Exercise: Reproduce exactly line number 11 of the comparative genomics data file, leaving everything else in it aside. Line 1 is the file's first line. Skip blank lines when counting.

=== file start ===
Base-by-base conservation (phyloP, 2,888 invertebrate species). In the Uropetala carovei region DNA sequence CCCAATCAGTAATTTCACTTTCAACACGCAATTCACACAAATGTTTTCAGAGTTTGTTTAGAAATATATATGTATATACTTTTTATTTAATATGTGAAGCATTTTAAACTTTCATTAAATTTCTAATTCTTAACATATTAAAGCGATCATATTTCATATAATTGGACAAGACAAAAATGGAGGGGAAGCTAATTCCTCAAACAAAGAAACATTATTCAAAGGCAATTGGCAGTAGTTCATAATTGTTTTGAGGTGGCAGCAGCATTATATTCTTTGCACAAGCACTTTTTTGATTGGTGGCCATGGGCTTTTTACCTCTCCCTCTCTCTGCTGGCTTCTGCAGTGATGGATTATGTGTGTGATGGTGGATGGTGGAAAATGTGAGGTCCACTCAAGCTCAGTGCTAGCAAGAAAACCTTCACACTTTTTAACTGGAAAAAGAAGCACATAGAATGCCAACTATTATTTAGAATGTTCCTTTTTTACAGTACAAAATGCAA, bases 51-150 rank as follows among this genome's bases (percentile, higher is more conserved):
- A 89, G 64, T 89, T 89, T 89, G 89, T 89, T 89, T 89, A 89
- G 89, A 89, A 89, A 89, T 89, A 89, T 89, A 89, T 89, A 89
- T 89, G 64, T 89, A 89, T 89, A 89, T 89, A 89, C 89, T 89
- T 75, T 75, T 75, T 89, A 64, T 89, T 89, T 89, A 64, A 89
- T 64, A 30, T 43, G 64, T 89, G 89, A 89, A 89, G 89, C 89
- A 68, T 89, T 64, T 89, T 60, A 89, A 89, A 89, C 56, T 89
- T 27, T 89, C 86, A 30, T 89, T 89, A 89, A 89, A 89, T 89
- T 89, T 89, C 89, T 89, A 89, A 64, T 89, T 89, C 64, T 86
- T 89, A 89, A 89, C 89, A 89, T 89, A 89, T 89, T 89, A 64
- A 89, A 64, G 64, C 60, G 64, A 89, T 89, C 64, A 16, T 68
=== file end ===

- A 89, A 64, G 64, C 60, G 64, A 89, T 89, C 64, A 16, T 68